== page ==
Erin Horáková wrote an article awhile back about how Captain Kirk is not the philanderer and untamed maverick we collectively seem to remember him as. The besic premise is that Kirk has drifted in the popular culture into something unrecognizable. I read it and, while I think it’s premise is solid and Kirk is not the character he’s portrayed as in satire and the new films, I disagree with Erin on who he actually was. I may even write up an answer to the article in full at some point.
But I actually read it. William Shatner obviously did not because he thinks the essay is about what a misogynist Kirk was, and that’s not what it’s saying at all. In fact, it’s actually defending Kirk against those exact allegations. Never-the-less, Shatner has been railing against the article on Twitter complaining that “terms like toxic masculinity are degrading. It borders on that imaginary concept to feminists: misandry.” and “Misogyny exists. Problem is that [Erin Horáková] didn’t want to accept misandry does, too.” I am scratching my head bloody at these responses right now.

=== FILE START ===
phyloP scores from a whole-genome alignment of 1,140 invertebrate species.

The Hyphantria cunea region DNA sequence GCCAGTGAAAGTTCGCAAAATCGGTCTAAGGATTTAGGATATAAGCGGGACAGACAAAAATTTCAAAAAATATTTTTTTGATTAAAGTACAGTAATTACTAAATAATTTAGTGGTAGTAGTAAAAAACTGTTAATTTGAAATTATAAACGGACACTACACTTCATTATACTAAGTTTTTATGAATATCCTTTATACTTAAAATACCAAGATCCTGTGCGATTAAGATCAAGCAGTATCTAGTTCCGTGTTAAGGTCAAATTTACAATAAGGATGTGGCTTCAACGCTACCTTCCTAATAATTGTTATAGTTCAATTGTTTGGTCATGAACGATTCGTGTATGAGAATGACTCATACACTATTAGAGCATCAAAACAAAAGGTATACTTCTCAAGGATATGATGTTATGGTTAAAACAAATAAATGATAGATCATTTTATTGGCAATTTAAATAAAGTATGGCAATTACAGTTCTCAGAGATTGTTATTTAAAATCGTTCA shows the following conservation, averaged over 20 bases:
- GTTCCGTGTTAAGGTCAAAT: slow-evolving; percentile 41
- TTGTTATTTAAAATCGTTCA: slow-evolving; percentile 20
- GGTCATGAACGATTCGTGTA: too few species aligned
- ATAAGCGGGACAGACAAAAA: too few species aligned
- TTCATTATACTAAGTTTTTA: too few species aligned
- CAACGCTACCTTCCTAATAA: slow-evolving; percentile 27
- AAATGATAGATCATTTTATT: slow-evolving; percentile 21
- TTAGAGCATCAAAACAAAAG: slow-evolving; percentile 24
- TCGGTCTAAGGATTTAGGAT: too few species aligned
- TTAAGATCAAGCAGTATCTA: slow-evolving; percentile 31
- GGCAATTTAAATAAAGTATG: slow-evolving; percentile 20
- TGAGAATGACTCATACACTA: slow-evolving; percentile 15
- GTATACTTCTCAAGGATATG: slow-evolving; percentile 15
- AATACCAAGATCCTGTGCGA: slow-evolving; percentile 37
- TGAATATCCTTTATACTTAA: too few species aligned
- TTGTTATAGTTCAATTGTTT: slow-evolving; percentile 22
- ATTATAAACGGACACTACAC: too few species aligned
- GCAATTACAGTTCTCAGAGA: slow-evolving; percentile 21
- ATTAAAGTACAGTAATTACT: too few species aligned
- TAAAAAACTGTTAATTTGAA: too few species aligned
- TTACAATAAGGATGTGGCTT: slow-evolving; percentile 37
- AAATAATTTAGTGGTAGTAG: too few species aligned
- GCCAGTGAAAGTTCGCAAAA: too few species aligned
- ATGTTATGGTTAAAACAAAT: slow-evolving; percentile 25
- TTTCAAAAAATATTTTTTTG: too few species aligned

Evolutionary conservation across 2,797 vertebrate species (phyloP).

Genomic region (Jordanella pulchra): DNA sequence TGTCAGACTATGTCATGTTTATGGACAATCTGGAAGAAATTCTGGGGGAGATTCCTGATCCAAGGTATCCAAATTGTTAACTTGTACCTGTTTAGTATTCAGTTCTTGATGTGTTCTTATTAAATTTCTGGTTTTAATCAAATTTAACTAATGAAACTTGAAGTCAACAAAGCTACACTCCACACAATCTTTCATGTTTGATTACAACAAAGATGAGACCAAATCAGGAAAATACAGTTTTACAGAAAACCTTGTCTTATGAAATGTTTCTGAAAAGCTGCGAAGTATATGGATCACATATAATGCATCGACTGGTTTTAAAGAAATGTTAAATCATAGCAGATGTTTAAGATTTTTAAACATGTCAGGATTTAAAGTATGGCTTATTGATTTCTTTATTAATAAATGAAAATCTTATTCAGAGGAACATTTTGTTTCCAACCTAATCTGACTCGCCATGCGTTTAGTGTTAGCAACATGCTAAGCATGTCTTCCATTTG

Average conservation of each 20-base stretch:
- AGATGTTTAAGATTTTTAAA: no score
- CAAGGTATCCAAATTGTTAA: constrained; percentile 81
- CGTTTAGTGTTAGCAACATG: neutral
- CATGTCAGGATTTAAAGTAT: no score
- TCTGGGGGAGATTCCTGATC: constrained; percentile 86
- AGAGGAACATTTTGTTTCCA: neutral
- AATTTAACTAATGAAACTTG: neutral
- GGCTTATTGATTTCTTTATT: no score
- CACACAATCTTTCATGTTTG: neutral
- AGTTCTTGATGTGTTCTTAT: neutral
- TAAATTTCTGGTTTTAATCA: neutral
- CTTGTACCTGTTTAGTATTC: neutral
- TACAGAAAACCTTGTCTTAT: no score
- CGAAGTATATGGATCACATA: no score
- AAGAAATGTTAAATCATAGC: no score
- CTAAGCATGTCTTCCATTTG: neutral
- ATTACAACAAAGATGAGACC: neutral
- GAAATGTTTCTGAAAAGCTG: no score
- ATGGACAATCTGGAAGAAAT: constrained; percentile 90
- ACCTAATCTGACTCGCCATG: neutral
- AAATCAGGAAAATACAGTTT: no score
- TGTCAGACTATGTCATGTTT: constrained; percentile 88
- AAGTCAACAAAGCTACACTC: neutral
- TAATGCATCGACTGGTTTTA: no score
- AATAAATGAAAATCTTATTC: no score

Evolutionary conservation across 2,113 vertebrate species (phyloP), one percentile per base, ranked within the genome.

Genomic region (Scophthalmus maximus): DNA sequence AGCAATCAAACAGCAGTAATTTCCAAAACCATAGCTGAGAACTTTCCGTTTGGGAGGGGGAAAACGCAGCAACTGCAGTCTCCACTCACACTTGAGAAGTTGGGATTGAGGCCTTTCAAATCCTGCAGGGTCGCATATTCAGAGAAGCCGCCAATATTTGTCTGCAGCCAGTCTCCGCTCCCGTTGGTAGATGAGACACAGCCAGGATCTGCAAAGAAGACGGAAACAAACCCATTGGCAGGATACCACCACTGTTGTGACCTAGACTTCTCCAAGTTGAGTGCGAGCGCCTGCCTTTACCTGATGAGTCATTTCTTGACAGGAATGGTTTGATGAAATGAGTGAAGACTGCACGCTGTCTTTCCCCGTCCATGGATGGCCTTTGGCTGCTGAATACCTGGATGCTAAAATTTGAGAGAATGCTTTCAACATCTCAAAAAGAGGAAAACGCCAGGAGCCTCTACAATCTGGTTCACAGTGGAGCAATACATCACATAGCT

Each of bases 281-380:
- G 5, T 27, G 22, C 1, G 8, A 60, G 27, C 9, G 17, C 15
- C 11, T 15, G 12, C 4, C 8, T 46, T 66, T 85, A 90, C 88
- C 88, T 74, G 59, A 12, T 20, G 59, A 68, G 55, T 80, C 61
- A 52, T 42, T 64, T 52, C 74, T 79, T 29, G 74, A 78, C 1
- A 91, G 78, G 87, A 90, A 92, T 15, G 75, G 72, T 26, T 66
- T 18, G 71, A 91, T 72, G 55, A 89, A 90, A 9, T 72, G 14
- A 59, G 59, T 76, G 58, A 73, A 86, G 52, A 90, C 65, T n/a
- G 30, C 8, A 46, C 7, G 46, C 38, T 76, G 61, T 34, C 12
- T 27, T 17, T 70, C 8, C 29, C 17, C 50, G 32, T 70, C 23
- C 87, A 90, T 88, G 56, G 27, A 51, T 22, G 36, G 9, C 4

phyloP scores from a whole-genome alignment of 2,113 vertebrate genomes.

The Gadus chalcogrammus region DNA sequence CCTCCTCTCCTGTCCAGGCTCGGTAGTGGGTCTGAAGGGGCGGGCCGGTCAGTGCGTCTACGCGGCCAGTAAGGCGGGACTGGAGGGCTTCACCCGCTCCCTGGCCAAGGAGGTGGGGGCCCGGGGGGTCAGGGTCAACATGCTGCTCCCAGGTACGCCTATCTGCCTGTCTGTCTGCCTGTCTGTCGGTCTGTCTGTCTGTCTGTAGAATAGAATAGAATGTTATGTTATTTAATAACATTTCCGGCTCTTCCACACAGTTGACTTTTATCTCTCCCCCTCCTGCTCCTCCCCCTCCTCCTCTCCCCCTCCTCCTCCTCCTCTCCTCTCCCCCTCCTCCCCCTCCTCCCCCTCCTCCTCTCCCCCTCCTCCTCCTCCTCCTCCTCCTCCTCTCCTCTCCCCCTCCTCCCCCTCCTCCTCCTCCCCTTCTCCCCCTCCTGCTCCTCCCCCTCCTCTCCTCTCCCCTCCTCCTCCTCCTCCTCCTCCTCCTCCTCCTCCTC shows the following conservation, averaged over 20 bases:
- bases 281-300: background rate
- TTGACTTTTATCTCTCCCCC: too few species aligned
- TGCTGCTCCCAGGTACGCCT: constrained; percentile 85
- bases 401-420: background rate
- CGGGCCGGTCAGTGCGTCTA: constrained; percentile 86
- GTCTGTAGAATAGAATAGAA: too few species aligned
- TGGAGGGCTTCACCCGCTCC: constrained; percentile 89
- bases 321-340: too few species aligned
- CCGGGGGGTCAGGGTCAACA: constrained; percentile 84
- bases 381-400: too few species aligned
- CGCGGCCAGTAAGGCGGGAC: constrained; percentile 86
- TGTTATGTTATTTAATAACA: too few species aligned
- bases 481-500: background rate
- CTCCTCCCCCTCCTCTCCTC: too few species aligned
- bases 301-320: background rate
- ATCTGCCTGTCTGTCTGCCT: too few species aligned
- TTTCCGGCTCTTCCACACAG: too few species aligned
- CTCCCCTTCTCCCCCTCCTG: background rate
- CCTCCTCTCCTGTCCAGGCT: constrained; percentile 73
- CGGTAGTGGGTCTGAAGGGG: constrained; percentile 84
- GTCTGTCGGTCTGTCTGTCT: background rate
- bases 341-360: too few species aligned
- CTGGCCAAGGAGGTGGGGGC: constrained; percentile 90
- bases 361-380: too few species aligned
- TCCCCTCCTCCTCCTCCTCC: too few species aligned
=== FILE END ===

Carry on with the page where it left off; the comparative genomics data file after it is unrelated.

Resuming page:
Even if the article was about Kirk being a sexist pig, I’m not sure how a tirade about misandry being as bad as misogyny would be an acceptable answer to it. Misandry does, indeed exist. There are women out there who hate men just because they are men. But it’s not systemic and ingrained in culture the way misogyny is. To prove it I’m going to use William Shatner’s own words. Here’s a clip of him discussing “City on the Edge of Forever” with Jon Collins not too long ago:
So, Bill, let me explain it to you as simply as possible. Misogyny is a man feeling perfectly entitled and safe discussing a woman’s looks and desirability right to her face in front of millions of people – example clip included! – and misandry is a woman having to defend herself while silently wanting to kill him for it. See the difference?